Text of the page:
Water Pollution


Table of Content


Definition of  Water Pollution 

The contamination of water bodies such as oceans, rivers, lakes, aquifers etc., is known as Water Pollution. Water pollution is one of the major problem that is spreading globally. It has been reported that about 14,000 people die daily due to water pollution. About 90% of cities in china are water contaminated. 

Water Pollution

Sources of Water Pollution

There are two sources of water pollution:

  • Point Sources are those sources which arises from single, identifiable source. For Example, pipe or ditch.

Sources of water pollution

Fig. 1. Sources of water pollution

  • Non-point sources are those sources that arises from diffuse contaminants from more than one point or source. For example, nutrient run-off from the agriculture land.

Causes of Water Pollution

The causes of water pollution are divided into:

  • Pathogens that causes water pollution
  • Organic, inorganic, and macroscopic contaminants
  • Thermal solution

 Causes and effects of water pollution

Fig. 2. Causes and effects of water pollution

Pathogens that Causes Water Pollution

Coliform bacteria is an indicator of water pollution. There are various bacteria that causes contamination in water such as:

Organic, inorganic, and macroscopic contaminants

Organic Contaminants Include:

  • Detergents

  • Insecticides and herbicides used during agriculture practices.

  • Food processing waste.

  • Volatile inorganic compound etc.

Inorganic contaminants include:

  • Sulphur dioxide from power plants.

  • Nitrates and phosphates found in the fertilizers. Adding more nutrients to the water can cause decrease in oxygen dissolved in water which leads to growth of algae known as algal blooms. This process is known as Eutrophication.

  • Chemical waste from industrial by-product.

  • Acid drainage.

  • Heavy metals such as lead, cadmium, mercury etc. causes toxic water pollution. Cadmium causes lung cancer, mercury causes nausea, nephrotic syndrome, and lead causes anemia etc.

Macroscopic Contaminants

  • Garbage such as plastic, paper, or any food waste. Plastic is non-biodegradable contaminant, so it remains in the environment for a long period of time.

  • Remains of the ships.

  • Chemical waste from industries.

  • Food processing waste.

Thermal Pollution

  • Thermal pollution changes the properties of the water.

  • Urban run-off raises the water temperature.

  • Elevated temperature decreases the oxygen level in water, causing death of living organisms.

  • Power plants causes thermal pollution.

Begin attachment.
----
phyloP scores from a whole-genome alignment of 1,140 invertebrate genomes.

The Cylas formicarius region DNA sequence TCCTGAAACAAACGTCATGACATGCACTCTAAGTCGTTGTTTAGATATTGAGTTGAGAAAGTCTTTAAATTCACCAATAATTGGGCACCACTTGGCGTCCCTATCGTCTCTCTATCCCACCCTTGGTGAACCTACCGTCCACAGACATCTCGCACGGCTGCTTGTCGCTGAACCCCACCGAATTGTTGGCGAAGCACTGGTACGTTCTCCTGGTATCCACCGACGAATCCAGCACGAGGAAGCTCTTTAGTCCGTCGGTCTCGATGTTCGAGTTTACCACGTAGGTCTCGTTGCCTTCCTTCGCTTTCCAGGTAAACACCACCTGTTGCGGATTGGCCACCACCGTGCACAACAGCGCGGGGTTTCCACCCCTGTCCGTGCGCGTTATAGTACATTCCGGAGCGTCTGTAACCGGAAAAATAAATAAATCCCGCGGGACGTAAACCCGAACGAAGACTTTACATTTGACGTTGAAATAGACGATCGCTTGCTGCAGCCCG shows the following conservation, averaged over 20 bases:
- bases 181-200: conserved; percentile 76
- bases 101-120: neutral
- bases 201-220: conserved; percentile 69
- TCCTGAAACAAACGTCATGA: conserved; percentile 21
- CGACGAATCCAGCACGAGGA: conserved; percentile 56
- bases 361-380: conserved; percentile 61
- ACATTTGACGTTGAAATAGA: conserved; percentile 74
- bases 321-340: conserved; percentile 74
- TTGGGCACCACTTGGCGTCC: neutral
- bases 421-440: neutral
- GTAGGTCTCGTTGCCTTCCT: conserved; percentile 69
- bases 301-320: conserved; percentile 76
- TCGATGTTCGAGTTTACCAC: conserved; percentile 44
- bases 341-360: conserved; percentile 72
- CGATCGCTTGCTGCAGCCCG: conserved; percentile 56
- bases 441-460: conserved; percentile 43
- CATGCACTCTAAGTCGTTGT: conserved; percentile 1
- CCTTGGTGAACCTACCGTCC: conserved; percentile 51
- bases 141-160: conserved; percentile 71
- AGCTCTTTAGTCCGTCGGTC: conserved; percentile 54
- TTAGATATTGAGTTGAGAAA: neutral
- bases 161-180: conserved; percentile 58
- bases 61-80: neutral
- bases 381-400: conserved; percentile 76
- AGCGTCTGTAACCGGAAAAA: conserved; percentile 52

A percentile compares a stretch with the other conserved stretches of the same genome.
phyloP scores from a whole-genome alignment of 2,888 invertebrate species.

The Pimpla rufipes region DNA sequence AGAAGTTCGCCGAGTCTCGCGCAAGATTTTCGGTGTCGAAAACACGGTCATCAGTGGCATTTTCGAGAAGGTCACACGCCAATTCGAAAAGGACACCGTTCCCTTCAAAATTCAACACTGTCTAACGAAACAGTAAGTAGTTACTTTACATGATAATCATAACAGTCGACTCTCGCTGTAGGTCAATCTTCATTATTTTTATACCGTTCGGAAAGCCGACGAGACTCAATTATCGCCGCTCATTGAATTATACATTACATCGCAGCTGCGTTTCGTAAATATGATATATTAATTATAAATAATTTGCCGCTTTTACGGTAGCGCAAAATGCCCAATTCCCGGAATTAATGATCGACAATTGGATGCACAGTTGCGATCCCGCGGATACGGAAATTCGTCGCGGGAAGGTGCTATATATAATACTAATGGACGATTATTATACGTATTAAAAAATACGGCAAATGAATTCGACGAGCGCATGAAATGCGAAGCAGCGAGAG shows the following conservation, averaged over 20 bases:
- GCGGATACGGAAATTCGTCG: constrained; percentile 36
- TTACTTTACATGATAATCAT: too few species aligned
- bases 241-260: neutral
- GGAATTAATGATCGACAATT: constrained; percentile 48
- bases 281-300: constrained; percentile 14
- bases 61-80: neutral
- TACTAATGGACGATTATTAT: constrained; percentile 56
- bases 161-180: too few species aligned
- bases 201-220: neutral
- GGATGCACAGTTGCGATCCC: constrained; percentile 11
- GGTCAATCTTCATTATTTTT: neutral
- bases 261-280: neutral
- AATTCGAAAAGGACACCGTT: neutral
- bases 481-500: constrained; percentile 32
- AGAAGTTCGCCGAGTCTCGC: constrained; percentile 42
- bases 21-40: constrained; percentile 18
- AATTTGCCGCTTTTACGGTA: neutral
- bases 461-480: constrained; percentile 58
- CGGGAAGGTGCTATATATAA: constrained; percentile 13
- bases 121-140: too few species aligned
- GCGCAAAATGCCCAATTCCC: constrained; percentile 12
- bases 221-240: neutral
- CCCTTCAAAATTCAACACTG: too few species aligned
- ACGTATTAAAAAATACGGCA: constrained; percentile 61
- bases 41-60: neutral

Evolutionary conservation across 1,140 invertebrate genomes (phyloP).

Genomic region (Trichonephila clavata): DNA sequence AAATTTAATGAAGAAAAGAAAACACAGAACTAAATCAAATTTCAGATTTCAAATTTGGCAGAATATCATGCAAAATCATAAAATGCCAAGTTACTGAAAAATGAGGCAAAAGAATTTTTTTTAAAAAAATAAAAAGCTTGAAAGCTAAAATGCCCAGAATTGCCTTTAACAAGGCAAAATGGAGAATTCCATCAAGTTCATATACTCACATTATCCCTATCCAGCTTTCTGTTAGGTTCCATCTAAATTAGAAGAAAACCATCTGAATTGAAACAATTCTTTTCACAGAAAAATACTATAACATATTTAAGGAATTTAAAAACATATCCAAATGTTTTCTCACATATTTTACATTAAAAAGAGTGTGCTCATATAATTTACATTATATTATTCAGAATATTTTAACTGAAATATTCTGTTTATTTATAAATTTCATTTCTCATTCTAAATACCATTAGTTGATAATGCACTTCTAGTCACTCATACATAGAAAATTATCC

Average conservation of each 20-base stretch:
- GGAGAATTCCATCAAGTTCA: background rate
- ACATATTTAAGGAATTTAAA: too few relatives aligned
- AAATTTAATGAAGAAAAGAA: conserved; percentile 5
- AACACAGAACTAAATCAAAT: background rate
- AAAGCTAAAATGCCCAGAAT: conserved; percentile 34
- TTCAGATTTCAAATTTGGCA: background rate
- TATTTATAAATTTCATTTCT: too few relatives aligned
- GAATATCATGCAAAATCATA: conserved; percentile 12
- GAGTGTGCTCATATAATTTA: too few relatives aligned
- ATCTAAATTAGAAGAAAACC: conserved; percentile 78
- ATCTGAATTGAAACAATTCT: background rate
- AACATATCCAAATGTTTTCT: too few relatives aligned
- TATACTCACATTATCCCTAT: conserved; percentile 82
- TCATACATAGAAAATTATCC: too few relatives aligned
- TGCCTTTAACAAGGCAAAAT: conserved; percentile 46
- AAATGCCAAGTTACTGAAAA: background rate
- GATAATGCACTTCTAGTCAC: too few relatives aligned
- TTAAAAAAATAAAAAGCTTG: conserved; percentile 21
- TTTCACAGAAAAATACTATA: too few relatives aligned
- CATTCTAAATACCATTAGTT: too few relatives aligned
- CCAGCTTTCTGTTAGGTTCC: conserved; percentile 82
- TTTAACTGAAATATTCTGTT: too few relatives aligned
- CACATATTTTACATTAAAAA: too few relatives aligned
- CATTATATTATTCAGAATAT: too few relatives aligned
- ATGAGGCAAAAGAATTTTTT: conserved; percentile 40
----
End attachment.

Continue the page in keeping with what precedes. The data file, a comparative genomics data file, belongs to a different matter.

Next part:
Effects of Water Pollution

  • Death of aquatic animals due to depletion of oxygen.

  • Imbalance of ecosystem.

  • Contaminated water causes various diseases. Polluted water causes some of the deadly diseases like cholera, dysentery, diarrhea, tuberculosis, jaundice, etc. Approximately 80 per cent of diseases associated with stomach in India are caused by polluted water.

Diseases caused due to water pollution

Fig. 3. Diseases caused due to water pollution

  • The amount of dissolved solid is a very important indicator of suitability of water for drinking, irrigation, and industrial uses. Water with total dissolved solids of less than 500 mg/litre are most fit for drinking.

  • Thermal pollution causes organisms to become physiologically stress or they sometimes die when exposed to heated water. It also depleted the oxygen level in water.

Methods to Detect Water Pollution

Water pollution can be analyzed by – Physical, Chemical, and Biological methods.

Physical tests include solid concentration and turbidity of water.

Chemical methods of analysis include pH measurement, nutrients in water, toxic metals in water, biological oxygen demand and chemical oxygen demand.

Biological methods include use of plant, animal, bacteria as an indicator of water pollution.

Methods to Control Water Pollution/Water Pollution Solutions

  • Sewage treatment is one of the method to control water pollution. Construction of toilets and pits will promote sewage treatment.

  • Wastes should be treated before discharge. 

Methods to detect water pollution

Fig. 4. Methods to detect water pollution

  • Water Hyacinth (Eichhornia crassipes) are used to treat wastewaters. Water hyacinth is not only used to treat domestic waste but also industrial waste. It easily absorbs, heavy metals such as lead, cadmium, mercury, and nickel. 

  • Ion Exchange is also one of the method to control water pollution. Ion exchange is method of exchanging of two ions in a solution.

  • Reverse Osmosis is also another method for controlling water pollution. It is a method of purification of water via semipermeable membrane.

  • Precipitation is also used to control water pollution. Dissolved contaminants are transformed into an insoluble solid.

  • Recycling is another method to control water pollution.

You can also refer to  Organic Chemistry Revision Notes and IIT JEE Chemistry Syllabus

To read more, Buy study materials of Environmental Chemistry comprising study notes, revision notes, video lectures, previous year solved questions etc. Also browse for more study materials on Chemistry here.

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